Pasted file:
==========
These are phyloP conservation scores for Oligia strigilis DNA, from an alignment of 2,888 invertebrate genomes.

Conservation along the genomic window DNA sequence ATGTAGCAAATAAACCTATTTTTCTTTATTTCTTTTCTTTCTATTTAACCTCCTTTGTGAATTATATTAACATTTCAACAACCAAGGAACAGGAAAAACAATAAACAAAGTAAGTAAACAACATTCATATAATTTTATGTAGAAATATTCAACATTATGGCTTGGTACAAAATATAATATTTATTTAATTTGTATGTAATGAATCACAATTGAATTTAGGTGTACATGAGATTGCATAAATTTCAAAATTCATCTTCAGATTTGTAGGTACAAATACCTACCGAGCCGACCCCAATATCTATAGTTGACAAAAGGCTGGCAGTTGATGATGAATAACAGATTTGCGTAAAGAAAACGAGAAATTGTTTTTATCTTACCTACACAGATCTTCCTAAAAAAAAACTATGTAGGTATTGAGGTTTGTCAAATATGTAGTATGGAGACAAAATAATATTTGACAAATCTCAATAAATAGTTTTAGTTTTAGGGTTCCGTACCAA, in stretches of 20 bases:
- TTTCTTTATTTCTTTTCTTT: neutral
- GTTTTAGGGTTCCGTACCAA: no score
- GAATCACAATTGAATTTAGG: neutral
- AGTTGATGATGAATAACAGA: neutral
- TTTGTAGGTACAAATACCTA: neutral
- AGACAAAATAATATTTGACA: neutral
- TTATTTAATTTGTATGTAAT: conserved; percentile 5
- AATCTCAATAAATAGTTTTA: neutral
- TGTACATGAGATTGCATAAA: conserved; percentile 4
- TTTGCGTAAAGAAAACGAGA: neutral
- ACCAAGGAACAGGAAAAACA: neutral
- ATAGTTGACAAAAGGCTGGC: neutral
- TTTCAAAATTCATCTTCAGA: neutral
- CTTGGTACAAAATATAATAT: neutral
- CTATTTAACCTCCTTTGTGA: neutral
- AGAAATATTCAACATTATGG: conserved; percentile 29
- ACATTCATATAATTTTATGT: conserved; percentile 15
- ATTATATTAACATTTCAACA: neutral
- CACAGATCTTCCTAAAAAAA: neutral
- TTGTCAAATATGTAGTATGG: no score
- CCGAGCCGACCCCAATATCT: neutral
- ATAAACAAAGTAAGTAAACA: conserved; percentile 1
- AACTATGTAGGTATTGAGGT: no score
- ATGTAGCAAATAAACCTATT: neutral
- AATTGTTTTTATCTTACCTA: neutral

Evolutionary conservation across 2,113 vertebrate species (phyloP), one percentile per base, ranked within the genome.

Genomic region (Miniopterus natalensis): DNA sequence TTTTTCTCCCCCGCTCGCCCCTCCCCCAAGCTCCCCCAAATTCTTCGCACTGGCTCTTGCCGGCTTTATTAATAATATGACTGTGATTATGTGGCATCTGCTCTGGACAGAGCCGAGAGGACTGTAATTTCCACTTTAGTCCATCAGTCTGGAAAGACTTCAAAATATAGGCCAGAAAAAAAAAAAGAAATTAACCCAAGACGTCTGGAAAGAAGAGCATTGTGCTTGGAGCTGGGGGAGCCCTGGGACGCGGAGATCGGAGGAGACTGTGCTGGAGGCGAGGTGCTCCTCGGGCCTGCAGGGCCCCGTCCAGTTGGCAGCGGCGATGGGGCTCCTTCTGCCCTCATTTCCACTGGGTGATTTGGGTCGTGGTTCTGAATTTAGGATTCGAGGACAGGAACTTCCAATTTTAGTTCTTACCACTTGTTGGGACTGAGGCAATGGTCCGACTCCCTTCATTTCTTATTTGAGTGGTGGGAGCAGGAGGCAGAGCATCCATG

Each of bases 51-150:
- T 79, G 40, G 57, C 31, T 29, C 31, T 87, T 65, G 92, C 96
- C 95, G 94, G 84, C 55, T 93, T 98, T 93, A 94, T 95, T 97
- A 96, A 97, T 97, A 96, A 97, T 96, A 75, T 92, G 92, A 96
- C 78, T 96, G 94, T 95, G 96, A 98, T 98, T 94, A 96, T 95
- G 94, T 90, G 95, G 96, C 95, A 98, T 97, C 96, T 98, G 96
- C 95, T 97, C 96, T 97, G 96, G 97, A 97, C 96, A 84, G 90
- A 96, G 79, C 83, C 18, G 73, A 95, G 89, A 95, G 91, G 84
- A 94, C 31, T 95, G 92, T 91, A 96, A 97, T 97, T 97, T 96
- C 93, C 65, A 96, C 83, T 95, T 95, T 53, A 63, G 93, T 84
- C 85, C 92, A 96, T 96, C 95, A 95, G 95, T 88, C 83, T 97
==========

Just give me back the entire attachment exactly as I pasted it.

These are phyloP conservation scores for Oligia strigilis DNA, from an alignment of 2,888 invertebrate genomes.

Conservation along the genomic window DNA sequence ATGTAGCAAATAAACCTATTTTTCTTTATTTCTTTTCTTTCTATTTAACCTCCTTTGTGAATTATATTAACATTTCAACAACCAAGGAACAGGAAAAACAATAAACAAAGTAAGTAAACAACATTCATATAATTTTATGTAGAAATATTCAACATTATGGCTTGGTACAAAATATAATATTTATTTAATTTGTATGTAATGAATCACAATTGAATTTAGGTGTACATGAGATTGCATAAATTTCAAAATTCATCTTCAGATTTGTAGGTACAAATACCTACCGAGCCGACCCCAATATCTATAGTTGACAAAAGGCTGGCAGTTGATGATGAATAACAGATTTGCGTAAAGAAAACGAGAAATTGTTTTTATCTTACCTACACAGATCTTCCTAAAAAAAAACTATGTAGGTATTGAGGTTTGTCAAATATGTAGTATGGAGACAAAATAATATTTGACAAATCTCAATAAATAGTTTTAGTTTTAGGGTTCCGTACCAA, in stretches of 20 bases:
- TTTCTTTATTTCTTTTCTTT: neutral
- GTTTTAGGGTTCCGTACCAA: no score
- GAATCACAATTGAATTTAGG: neutral
- AGTTGATGATGAATAACAGA: neutral
- TTTGTAGGTACAAATACCTA: neutral
- AGACAAAATAATATTTGACA: neutral
- TTATTTAATTTGTATGTAAT: conserved; percentile 5
- AATCTCAATAAATAGTTTTA: neutral
- TGTACATGAGATTGCATAAA: conserved; percentile 4
- TTTGCGTAAAGAAAACGAGA: neutral
- ACCAAGGAACAGGAAAAACA: neutral
- ATAGTTGACAAAAGGCTGGC: neutral
- TTTCAAAATTCATCTTCAGA: neutral
- CTTGGTACAAAATATAATAT: neutral
- CTATTTAACCTCCTTTGTGA: neutral
- AGAAATATTCAACATTATGG: conserved; percentile 29
- ACATTCATATAATTTTATGT: conserved; percentile 15
- ATTATATTAACATTTCAACA: neutral
- CACAGATCTTCCTAAAAAAA: neutral
- TTGTCAAATATGTAGTATGG: no score
- CCGAGCCGACCCCAATATCT: neutral
- ATAAACAAAGTAAGTAAACA: conserved; percentile 1
- AACTATGTAGGTATTGAGGT: no score
- ATGTAGCAAATAAACCTATT: neutral
- AATTGTTTTTATCTTACCTA: neutral

Evolutionary conservation across 2,113 vertebrate species (phyloP), one percentile per base, ranked within the genome.

Genomic region (Miniopterus natalensis): DNA sequence TTTTTCTCCCCCGCTCGCCCCTCCCCCAAGCTCCCCCAAATTCTTCGCACTGGCTCTTGCCGGCTTTATTAATAATATGACTGTGATTATGTGGCATCTGCTCTGGACAGAGCCGAGAGGACTGTAATTTCCACTTTAGTCCATCAGTCTGGAAAGACTTCAAAATATAGGCCAGAAAAAAAAAAAGAAATTAACCCAAGACGTCTGGAAAGAAGAGCATTGTGCTTGGAGCTGGGGGAGCCCTGGGACGCGGAGATCGGAGGAGACTGTGCTGGAGGCGAGGTGCTCCTCGGGCCTGCAGGGCCCCGTCCAGTTGGCAGCGGCGATGGGGCTCCTTCTGCCCTCATTTCCACTGGGTGATTTGGGTCGTGGTTCTGAATTTAGGATTCGAGGACAGGAACTTCCAATTTTAGTTCTTACCACTTGTTGGGACTGAGGCAATGGTCCGACTCCCTTCATTTCTTATTTGAGTGGTGGGAGCAGGAGGCAGAGCATCCATG

Each of bases 51-150:
- T 79, G 40, G 57, C 31, T 29, C 31, T 87, T 65, G 92, C 96
- C 95, G 94, G 84, C 55, T 93, T 98, T 93, A 94, T 95, T 97
- A 96, A 97, T 97, A 96, A 97, T 96, A 75, T 92, G 92, A 96
- C 78, T 96, G 94, T 95, G 96, A 98, T 98, T 94, A 96, T 95
- G 94, T 90, G 95, G 96, C 95, A 98, T 97, C 96, T 98, G 96
- C 95, T 97, C 96, T 97, G 96, G 97, A 97, C 96, A 84, G 90
- A 96, G 79, C 83, C 18, G 73, A 95, G 89, A 95, G 91, G 84
- A 94, C 31, T 95, G 92, T 91, A 96, A 97, T 97, T 97, T 96
- C 93, C 65, A 96, C 83, T 95, T 95, T 53, A 63, G 93, T 84
- C 85, C 92, A 96, T 96, C 95, A 95, G 95, T 88, C 83, T 97